Cain hated Abel’s gospel because that gospel said that even Cain’s best efforts and sacrifices to please God (the best of his fruits, with all sincerity) were an abomination to God. Cain murdered Abel. The world violently persecutes those who believe the gospel and who have passed out of death into life(3:13).

But what does I John have to say about gospel imputation? Isn’t I John about one of the “means of assurance”?: better morality, without being perfectionist about it? I John 4:16 tells the good news of God’s love for “us”, not for those who “went out from us”.

I John 4:17-18 explains that God’s election (love) is “perfected with us, so that we have confidence in the day of judgment, because as He is so also are we in the world. There is no fear in this love”

Imputation is the first way (before all other ways) that the justified elect can be AS Christ IS IN the world. (Check out your commentaries on this: even those who deny that the righteousness of Matthew 5:20 is imputed, even those who deny that the “fine linen” of the saints are by imputation, even most of these commentators agree that I John 4:17 is about legal solidarity with Christ’s obedience even to death).

We can make distinctions where we say, yes my ultimate hope is imputed righteousness (not as that which makes up the difference, but as that which is enough for the elect), but right now my assurance of that verdict also depends on being more non-violent than I used to be (or others still are).

I John 3 is about the difference between a Nicodemus and a prodigal state employee, about the difference between a religious Cain and a religious Abel. Think of the context! Not only the violence but the religion of Cain is evil.

You don’t have to be effectually called to become ashamed of murder. But the reason Cain murdered Abel was that Cain wanted to glory in/ rejoice in (Phil 3:3) his saying yes and in his religion (his idolatry).

Those religious deeds of Cain were motivated by a mercenary spirit seeking assurance by means of saying yes and then acting on that with deeds. But Cain in the flesh “could not please God” (Rom 8:8). To pass over from death to life is to be put into the new creation, to be given a new legal state, in which one’s confidence is not in what God does in you but rather in what God has done in Christ outside you. Only in this way can we be in the world as Christ was in the world.

Two positions: “those who were once slaves of sin have become obedient from the mind to the standard of information to which they are committed” (Rom 6:17) so that there are “things of which you are now ashamed” (Rom 6:21).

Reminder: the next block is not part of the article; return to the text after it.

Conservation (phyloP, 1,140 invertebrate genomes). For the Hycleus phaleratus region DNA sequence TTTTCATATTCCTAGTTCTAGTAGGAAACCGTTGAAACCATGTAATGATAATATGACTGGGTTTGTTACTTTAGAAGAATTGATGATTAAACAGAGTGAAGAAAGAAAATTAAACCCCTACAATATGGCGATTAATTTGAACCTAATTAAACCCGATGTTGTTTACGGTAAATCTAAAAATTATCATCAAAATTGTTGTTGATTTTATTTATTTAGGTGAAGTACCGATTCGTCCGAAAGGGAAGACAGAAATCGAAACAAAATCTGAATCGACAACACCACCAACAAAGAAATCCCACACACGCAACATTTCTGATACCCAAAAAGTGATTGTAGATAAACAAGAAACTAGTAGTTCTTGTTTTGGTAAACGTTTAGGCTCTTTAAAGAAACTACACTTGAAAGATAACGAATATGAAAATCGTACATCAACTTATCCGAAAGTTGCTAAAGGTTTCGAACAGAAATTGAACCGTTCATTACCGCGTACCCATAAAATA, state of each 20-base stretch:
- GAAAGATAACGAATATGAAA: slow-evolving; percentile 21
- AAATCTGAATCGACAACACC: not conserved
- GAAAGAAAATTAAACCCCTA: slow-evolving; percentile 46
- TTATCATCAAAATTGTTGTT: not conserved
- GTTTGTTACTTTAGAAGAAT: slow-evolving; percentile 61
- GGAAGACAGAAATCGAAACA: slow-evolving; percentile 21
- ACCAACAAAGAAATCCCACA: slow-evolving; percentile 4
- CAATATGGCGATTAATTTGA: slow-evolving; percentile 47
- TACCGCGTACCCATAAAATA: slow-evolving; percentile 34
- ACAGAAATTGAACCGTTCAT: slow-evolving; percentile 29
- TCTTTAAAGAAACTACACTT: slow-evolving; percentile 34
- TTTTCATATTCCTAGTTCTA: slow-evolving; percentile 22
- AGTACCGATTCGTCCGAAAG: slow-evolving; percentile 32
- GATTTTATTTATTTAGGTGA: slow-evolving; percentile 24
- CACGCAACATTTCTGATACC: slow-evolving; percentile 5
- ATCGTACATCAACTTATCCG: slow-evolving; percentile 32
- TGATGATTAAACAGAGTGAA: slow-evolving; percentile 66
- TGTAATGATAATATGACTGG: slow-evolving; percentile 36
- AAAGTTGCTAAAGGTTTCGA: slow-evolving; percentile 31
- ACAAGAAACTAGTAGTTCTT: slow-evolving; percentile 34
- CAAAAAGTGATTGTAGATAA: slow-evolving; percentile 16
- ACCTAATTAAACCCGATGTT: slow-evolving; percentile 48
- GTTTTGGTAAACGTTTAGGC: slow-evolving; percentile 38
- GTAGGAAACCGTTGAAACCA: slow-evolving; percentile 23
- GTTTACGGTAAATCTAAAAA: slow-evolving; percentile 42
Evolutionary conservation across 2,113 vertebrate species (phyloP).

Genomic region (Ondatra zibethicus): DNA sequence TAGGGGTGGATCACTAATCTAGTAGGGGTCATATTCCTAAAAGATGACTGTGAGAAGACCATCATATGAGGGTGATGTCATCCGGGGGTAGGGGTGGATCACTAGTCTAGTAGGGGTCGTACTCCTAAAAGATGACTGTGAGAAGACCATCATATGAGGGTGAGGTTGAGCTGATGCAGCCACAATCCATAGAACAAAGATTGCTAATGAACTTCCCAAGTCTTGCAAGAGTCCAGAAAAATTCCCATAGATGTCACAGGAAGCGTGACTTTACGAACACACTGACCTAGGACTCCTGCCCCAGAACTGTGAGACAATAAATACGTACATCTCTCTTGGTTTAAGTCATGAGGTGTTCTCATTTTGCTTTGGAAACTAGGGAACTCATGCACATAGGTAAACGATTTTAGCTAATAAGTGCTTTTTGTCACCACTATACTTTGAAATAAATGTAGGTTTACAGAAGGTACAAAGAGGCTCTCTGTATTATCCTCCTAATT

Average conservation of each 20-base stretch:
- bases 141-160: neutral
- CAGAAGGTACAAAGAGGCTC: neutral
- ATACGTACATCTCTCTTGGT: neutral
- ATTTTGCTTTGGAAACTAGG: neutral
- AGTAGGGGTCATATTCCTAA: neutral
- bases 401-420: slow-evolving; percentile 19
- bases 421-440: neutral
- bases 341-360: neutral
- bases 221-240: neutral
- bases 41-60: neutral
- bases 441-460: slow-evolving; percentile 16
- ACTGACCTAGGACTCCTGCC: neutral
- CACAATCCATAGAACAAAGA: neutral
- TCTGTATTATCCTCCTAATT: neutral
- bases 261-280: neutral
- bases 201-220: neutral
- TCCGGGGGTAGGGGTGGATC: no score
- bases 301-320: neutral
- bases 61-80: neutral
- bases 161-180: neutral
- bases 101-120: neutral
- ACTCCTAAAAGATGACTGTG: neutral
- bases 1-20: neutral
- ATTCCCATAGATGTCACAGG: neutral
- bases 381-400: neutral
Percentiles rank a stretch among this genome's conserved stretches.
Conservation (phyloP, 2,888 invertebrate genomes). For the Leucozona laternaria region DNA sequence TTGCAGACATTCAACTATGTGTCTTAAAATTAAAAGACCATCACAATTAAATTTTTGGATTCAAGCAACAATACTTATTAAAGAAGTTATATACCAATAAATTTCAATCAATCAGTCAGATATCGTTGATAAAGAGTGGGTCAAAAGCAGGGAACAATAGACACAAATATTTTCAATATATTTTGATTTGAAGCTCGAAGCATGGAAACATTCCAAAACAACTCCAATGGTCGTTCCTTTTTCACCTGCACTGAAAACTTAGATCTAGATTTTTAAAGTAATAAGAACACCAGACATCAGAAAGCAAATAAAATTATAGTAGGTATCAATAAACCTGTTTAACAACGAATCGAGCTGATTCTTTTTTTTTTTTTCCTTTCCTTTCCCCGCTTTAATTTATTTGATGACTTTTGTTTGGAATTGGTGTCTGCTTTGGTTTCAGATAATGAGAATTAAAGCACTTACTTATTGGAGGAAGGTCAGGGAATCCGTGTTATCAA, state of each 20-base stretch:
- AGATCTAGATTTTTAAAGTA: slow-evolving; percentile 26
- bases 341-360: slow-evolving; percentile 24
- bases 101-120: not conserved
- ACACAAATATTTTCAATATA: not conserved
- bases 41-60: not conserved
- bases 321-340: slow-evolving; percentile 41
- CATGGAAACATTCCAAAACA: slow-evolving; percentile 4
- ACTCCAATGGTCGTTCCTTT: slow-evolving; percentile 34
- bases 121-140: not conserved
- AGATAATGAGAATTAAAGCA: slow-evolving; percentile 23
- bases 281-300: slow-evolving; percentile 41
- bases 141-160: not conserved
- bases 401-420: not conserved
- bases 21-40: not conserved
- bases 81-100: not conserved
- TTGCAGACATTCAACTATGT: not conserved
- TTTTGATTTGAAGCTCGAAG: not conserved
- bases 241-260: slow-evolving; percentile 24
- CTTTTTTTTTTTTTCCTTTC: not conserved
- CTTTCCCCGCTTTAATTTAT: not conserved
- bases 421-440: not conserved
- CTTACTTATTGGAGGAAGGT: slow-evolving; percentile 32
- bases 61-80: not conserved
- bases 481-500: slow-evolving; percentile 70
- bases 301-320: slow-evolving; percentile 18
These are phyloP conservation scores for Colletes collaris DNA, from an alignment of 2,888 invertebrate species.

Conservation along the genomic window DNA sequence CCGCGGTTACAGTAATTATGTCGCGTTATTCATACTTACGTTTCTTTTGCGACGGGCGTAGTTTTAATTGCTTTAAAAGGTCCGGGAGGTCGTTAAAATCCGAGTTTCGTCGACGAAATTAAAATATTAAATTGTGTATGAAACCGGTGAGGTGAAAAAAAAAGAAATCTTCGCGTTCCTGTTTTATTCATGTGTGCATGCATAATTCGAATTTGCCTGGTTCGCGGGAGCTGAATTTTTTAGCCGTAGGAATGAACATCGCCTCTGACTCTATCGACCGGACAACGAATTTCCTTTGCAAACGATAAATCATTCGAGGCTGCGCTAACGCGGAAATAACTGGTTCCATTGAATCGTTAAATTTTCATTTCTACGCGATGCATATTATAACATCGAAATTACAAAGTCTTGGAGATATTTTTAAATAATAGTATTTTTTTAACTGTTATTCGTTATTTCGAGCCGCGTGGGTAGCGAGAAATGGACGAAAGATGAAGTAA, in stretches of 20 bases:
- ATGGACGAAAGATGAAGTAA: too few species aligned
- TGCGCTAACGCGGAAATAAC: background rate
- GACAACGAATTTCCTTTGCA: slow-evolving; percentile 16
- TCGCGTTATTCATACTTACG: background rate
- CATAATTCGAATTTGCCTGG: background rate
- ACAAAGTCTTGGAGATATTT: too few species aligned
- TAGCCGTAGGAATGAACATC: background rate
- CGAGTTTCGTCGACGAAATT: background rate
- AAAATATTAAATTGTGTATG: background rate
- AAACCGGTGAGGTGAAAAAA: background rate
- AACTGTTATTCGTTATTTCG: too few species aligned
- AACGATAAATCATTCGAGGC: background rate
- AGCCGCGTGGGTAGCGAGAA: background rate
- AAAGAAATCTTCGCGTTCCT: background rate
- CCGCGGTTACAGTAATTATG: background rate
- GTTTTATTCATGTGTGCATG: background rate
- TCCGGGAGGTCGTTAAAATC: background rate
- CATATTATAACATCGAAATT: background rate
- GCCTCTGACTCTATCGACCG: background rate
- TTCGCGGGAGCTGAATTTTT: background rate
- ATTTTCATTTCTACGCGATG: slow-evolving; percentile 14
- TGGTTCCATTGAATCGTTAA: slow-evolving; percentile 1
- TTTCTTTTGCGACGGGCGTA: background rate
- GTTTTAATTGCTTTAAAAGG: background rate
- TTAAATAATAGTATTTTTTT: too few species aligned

You may have been ashamed of your violence before (I was a a pacifist long before I submitted to the gospel) . But have you ever been ashamed of your religious beliefs? Have you ever been ashamed of thinking that God needed your forgiveness, or of thinking that Christ’s death was God’s appeasement and apology to you?

The Cains of this world are ready for a self-examination and contrast in terms of being consistent with their theory of nonviolence (shall I ever call the cops, should I shop at Wall Mart?). But they will not come to the light of the gospel of grace, because they love darkness and the light of gospel grace will tell them their deeds are evil, all their deeds, even their moral deeds. (John 3:19)

Faith is Not a Work but only An Instrument, therefore we can say that Faith is a Condition? No!, by Tianqi Wu

November 8, 2015

Mike Horton—“The New Testament lays before us a vast array of CONDITIONS for final salvation. Not only initial repentance and faith, but perseverance in both, demonstrated in love toward God and neighbor ” God of Promise, p 182

Mike Horton—To be claimed by water baptism as part of God’s holy field comes with threats as well as blessings. Covenant members who do not believe are under the covenant curse. HOW CAN THEY FALL UNDER THE CURSES OF A COVENANT TO WHICH THEY DID NOT BELONG? God promises his saving grace in Christ to each person in baptism, whether they embrace this promise or not. Yet the instrumental CONDITION is that they must embrace the promise in faith. Otherwise, they fall under the covenant curse without Christ as their mediator….” http://thegospelcoalition.org/blogs/tgc/2012/09/13/kingdom-through-covenant-a-review-by-michael-horton/

http://www.ligonier.org/learn/articles/reformed-theology-vs-hyper-calvinism/

Mike Horton–As Packer explains it, “love is not the whole story” . We are faced with mystery — and the two guardrails that keep us from careening off the cliff in speculation. God loves the world and calls everyone in the world to Christ outwardly through the Gospel, and yet God loves the elect with a saving purpose and calls them by His Spirit inwardly through the same Gospel (John 6:63–64; 10:3–5, 11, 14–18, 25–30; Acts 13:48; Rom. 8:28–30; 2 Tim. 1:9). Both Arminians and hyper-Calvinists ignore crucial passages of Scripture, resolving the mystery in favor of the either-or. Either election or the free offer of the Gospel, conditioned on God giving faith to the sinner.